In Corporate America and the Gig Economy (Part 1, Part 2 and Part 3) I outlined at a very high level the Good, the Bad, and the Ugly of Corporate America and how that is and will impact the Gig Economy. I used the following categories to do discuss these corporate elements: The Entrepreneur Spirit, Infinite Growth = Infinite Profits, Job Creation, The Cold Sweeping Hand, Infinite Profits > Life, and The Race to the Bottom. Amazon, Whole Foods and the Gig Economy (Part 1 and Part 2) covered The Entrepreneur Spirit. Part 3 will delve into Jeff Bezos’ unique approach to Infinite Profits = Infinite Growth and the reason why that unique unending approach continues unabated.
Amazon: From Book Seller to The Everything Store (Part 3)
Infinite Growth did not always equal Infinite Profits
True to being a scalable endeavor, Jeff wanted Amazon to be more than just retail, he also wanted it to be an online community which led to allowing users to add their own book reviews for everyone to view which is a mainstay to this day albeit the constant barrage of fakes ones, yet if you take the time to discern you can manage your way around it which I do all the time. He got affiliates into his game early on starting in 1996 with the Associates Program. The Initial Public Offering (IPO) occurred on May 15, 1997 as AMZN “targeted at $18, but by the end of the day, public demand had pushed the share price to more than $24 per share.” (Techwalla) In that same year they added movies and music. The following year began their international quest with sites in the UK and Germany. The year after, 1999, they “opened four order fulfillment centers in Fernley, Nevada; Coffeyville, Kansas; and Campbellsville and Lexington, Kentucky to handle the large mass of orders” which was followed by Jeff being features in Time Magazine as “Person of the Year in 1999, calling him “king of cybercommerce.” (Techwalla) He also expanded his product line to now include Consumer Electronics, Toys & Games, Home Improvement, Software, Video Games, and Gift Ideas Stores. The turn of the century continued his “relentless” expansion along with the now famous logo of the curve “smiling” arrow from A to Z. Starting out with one category of books, they eventually expanded to 17 main categories and 143 sub-categories. (Techie Sense) Check the Amazon Timeline Infographic in the Techie Sense link in the Resources Quoted and Referred section at the end of this post for more details of his year to year growth.
Yet unlike many other successful publicly traded corporations, this infinite growth didn’t translate to infinite profits or even just plain ol’ profits for some time and it was all part of his plan. “Amazon’s initial business plan was unusual; it did not expect to make a profit for four to five years. This “slow” growth caused stockholders to complain that the company was not reaching profitability fast enough to justify their investment or even survive in the long-term. When the dot-com bubble burst at the start of the 21st century and destroyed many e-companies in the process, Amazon survived and grew on past the tech crash to become a huge player in online sales. The company finally turned its first profit in the fourth quarter of 2001: $5 million (i.e., 1¢ per share), on revenues of more than $1 billion. This profit margin, though extremely modest, proved to skeptics that Bezos’ unconventional business model could succeed.” (Amazon.com: Get Big Fast by Robert Spector) “In 1995, when Bezos started to raise money from outsiders…he projected that Amazon would, if things, turned reasonably well, have $74M of sales in 2000 and be modestly profitable. In 2000, Amazon turned in sales of $1.6B and had a loss of $1.4B.” (LinkedIn)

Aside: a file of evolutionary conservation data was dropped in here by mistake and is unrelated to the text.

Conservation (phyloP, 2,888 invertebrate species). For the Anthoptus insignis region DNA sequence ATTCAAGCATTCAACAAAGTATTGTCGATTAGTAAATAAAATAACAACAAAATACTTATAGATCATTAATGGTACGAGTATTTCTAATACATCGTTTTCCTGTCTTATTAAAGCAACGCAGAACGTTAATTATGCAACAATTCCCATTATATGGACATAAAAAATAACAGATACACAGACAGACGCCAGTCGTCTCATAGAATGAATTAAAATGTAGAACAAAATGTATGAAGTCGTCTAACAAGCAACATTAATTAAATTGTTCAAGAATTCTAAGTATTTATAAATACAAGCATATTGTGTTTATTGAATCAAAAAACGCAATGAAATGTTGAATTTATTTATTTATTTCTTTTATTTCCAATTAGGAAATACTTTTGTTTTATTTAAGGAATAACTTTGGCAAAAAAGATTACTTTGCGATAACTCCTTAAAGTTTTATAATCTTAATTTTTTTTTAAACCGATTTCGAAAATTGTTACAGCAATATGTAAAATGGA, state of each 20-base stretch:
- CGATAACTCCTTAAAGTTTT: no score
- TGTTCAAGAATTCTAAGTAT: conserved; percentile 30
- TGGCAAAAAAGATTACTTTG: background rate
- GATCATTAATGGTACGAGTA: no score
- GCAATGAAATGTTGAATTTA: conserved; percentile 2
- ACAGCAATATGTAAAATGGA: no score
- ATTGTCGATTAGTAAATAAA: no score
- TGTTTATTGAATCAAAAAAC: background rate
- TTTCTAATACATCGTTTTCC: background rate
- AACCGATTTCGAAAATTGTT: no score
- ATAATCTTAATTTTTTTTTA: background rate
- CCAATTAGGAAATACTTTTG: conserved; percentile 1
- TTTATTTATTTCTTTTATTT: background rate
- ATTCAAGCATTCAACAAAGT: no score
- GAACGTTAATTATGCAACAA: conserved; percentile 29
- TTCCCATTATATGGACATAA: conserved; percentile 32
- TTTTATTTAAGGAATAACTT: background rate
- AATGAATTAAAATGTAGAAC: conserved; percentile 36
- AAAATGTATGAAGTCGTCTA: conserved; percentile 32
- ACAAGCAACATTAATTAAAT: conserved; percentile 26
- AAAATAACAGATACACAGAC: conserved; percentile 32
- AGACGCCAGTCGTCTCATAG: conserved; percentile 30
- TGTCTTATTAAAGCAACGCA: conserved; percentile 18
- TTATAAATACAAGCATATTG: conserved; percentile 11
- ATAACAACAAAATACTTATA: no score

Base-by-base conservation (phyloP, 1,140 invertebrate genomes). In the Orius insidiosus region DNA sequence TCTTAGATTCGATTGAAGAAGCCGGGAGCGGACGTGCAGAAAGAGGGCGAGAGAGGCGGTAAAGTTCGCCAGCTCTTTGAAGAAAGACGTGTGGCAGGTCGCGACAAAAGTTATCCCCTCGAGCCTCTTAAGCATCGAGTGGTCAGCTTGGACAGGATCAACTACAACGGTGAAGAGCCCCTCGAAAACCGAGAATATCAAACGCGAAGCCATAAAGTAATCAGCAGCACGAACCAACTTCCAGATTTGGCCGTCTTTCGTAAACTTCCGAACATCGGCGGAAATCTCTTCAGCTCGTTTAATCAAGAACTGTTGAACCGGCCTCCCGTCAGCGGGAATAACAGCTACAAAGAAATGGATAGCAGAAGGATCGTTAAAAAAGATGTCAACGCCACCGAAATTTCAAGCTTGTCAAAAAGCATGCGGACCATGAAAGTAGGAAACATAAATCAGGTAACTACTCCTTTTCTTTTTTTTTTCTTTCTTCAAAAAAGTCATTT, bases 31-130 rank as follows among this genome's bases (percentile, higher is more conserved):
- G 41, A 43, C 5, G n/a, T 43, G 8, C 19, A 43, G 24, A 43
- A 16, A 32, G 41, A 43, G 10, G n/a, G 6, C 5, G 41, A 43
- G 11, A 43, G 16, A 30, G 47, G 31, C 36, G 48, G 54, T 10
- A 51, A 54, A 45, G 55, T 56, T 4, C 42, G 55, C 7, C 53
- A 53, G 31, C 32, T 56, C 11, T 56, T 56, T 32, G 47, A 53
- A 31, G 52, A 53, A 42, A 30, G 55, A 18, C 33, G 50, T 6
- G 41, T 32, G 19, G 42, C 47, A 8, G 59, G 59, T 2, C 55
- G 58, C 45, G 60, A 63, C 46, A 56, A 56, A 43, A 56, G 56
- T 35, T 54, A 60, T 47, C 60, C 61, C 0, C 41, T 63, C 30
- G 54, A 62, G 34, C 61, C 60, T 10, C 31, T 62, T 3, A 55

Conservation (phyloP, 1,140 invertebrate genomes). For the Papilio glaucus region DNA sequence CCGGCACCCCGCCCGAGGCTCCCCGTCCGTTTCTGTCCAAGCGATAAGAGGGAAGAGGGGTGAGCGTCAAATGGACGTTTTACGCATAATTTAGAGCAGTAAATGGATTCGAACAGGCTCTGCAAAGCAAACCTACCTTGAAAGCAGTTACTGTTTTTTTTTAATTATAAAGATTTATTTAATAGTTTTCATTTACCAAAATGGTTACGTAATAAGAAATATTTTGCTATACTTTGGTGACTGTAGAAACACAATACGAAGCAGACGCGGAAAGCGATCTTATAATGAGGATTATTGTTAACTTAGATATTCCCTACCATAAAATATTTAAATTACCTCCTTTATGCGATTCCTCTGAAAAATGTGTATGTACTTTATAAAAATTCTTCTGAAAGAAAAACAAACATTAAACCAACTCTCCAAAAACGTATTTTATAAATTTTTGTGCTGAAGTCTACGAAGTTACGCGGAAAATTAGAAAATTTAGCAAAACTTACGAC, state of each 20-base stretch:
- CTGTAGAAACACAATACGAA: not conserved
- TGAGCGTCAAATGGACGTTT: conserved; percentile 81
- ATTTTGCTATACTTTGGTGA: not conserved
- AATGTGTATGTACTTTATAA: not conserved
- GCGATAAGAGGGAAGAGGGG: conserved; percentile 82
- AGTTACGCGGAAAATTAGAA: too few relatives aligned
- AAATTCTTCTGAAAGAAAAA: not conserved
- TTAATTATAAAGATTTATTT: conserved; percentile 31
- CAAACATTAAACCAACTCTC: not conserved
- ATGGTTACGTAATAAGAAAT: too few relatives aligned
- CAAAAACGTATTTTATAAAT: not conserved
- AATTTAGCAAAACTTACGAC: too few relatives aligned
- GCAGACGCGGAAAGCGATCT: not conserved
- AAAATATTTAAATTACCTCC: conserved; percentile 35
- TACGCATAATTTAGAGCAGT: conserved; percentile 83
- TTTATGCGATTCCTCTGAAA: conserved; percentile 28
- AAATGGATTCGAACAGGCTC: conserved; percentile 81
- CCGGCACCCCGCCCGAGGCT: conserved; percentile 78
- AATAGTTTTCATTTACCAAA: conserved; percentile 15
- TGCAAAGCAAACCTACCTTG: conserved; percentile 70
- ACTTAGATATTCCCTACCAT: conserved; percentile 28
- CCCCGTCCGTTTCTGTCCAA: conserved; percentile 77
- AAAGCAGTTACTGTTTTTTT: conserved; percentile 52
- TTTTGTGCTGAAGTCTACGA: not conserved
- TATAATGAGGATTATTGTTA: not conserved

These quotes would make it appear that once Amazon starting turning a profit that it would follow that infinite profit growth model that the majority of publicly traded companies adhere to. To some degree that has happened because as of September 21, 2017 the stock is trading at $964.65 making it a major player yet when reading over the analysis at that time at amigobulls.com one can easily see that this adage of not adhering to that is still in play. Here’s some quotes; “Amazon’s revenue has constantly climbed higher as the company is putting all its efforts to expand its topline. This has led to the creation of massive infrastructure causing Amazon’s assets to increase to over $65 billion. Amazon’s stock analysis highlights the contradiction in the exponential growth of its topline and its non-existent bottom line. After over two decades of operations many investors had started questioning if the zero profit business model of the company will allow it to survive in this heavily contested arena in the future.” (emphasis added) The final sentence clearly indicates Continue reading